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Drug Addiction

Anyone who has ever suffered from drug addiction knows that it takes exceptional courage and strength to admit to having a drug problem. Individuals should not be embarrassed of this fact, or try to handle it alone. Drug abuse and addiction does not discriminate, affecting different races and age populations. No matter how overwhelming “getting clean” may appear, it is important to note how many millions of other people and their families have successfully weathered the turbulent times of drug addiction. With the proper medical assistance and with helpful social support, recovery is definitely possible. By locating other ways of coping with life’s problems, the ironclad grip of addiction will eventually lose its stronghold.

Because addiction is such a challenging disorder, relapses tend to occur frequently; this can be frustrating and disheartening for drug abuser and her family. Many people wonder if all the treatments currently available for addiction really work. For many, they have. There are several types of treatment for drug addiction, from attending peer support group meetings to living in a residential treatment facility for a limited time. Some physicians prescribe medications, to help the individual experience less craving for the drug and to assist with the severity of withdrawal symptoms.

Getting clean is only the beginning of recovery. Once clean, the brain requires time to recover and reestablish connections that have changed while addicted. During this timeframe, depression and cravings can be very powerful, and they are very difficult to combat. If the recovering addict has no support, he is likely to relapse. With capable treatment, you can fight your drug addiction by learning new coping skills to handle stressful situations. If these skills are not learned, when faced with temptation or in the height of stress, the recovering addict is likely to relapse.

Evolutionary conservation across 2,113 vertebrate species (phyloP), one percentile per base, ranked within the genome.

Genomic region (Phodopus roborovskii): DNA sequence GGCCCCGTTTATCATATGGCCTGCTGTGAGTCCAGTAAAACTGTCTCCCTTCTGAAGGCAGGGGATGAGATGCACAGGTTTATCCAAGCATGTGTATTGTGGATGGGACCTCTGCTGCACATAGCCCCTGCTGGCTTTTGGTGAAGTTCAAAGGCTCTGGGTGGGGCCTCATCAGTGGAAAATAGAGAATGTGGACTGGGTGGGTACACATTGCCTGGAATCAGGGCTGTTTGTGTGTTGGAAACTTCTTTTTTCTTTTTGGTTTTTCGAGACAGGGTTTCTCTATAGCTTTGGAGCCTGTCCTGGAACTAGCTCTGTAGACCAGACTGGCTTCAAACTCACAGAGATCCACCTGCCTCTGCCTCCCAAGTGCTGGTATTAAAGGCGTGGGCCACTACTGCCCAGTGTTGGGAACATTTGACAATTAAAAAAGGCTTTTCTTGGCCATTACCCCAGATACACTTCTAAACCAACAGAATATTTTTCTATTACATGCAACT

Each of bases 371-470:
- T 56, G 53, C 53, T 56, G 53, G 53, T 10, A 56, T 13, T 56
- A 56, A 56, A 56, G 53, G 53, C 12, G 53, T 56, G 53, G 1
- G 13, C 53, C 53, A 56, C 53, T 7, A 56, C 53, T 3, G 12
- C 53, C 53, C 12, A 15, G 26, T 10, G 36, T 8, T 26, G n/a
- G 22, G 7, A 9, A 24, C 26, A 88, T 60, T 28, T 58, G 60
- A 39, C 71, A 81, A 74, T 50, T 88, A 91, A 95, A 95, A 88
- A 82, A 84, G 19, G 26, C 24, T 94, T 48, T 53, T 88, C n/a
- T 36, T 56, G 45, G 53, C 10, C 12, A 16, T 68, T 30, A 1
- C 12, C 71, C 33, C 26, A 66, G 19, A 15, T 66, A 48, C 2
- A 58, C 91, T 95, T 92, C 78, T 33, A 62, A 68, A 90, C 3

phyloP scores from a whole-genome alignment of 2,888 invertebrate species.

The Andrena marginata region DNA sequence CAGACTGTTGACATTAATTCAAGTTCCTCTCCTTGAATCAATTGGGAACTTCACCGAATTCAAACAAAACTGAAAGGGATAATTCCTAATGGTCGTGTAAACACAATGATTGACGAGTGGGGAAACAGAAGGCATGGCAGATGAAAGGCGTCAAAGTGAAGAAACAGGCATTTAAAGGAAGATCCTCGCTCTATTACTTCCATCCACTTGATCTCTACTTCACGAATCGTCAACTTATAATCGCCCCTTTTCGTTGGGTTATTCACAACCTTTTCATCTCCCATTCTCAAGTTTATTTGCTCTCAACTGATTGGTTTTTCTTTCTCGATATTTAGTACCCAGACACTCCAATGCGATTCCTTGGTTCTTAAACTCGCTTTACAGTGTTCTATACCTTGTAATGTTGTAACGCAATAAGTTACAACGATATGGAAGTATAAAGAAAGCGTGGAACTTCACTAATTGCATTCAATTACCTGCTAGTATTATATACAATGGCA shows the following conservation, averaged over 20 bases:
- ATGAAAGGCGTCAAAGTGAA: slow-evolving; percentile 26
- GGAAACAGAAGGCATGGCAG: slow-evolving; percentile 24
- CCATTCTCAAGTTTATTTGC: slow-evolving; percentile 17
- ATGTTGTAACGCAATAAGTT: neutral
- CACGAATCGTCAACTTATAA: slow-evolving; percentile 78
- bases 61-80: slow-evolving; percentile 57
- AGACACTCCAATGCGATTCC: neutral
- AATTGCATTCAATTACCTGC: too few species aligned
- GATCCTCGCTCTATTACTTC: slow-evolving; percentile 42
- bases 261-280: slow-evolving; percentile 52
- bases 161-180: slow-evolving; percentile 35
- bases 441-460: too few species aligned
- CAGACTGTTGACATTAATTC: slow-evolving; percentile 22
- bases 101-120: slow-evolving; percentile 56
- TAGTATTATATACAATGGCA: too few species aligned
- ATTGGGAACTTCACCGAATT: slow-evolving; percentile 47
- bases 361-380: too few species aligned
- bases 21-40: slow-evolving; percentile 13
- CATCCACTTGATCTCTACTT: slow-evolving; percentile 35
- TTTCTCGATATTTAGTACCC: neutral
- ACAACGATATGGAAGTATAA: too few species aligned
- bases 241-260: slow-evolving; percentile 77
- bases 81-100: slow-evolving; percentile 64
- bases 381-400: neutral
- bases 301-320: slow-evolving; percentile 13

The first step to getting clean is realizing that you have a problem and need help. Here are some good resources to start with:

  • Peer support (AA, NA). Peer support groups like Alcoholics Anonymous (AA) or Narcotics Anonymous (NA) are places where you can bond with others like you while learning how to stay clean

  • Therapy. If you are seeing a therapist, you are encouraged to share your goals with him. He can provide good support, especially when you need someone to just listen.

  • Medical professional. When trying to release yourself from your drug addiction you may experience withdrawal symptoms that require you to see a physician. Your physician may also prescribe medications that can help make withdrawal symptoms more comfortable.

The withdrawal from drugs can be a painful process. See the chart below for some of the most severe withdrawal symptoms from some of the most frequently abused drugs.

Withdrawal symptoms
Cocaine Agitation, insomnia, anxiety, depression, anger, cravings, fatigue, nausea, vomiting, shakes, irritability, muscle pain.
Methamphetamine Extreme fatigue, disturbed sleeping patterns, irritability, restlessness, intense hunger, moderate to severe depression, anxiety, angry outbursts, lack of motivation, mental confusion, psychotic reactions, depression, intense cravings for the drug.
Opiates (e.g. heroin, oxycontin, vicodin) Watery eyes, runny nose, yawning, sweating, chills, stomach cramps, shakes, feeling jittery, irritability, panic, tremors, anxiety, restlessness, insomnia, dilated pupils, goose bumps, rapid heart beat, high blood pressure, nausea/vomiting, diarrhea, muscle aches and pains.
Benzodiazepine (Anti-anxiety medications) Sleeplessness, irritability, anxiety, feeling shaky, headache, dizziness, loss of appetite, rapid heartbeat, sweating, agitation, and in extreme cases seizures.

There are several publicly funded facilities that provide drug treatment. Additionally, think about all the money you have spent on drugs, which could be spent on achieving a much healthier lifestyle.

Drug Enforcement Agnecy (DEA) –
Substance Abuse and Mental Health Services (SAMHSA) –
National Institue of Health (NIH) –

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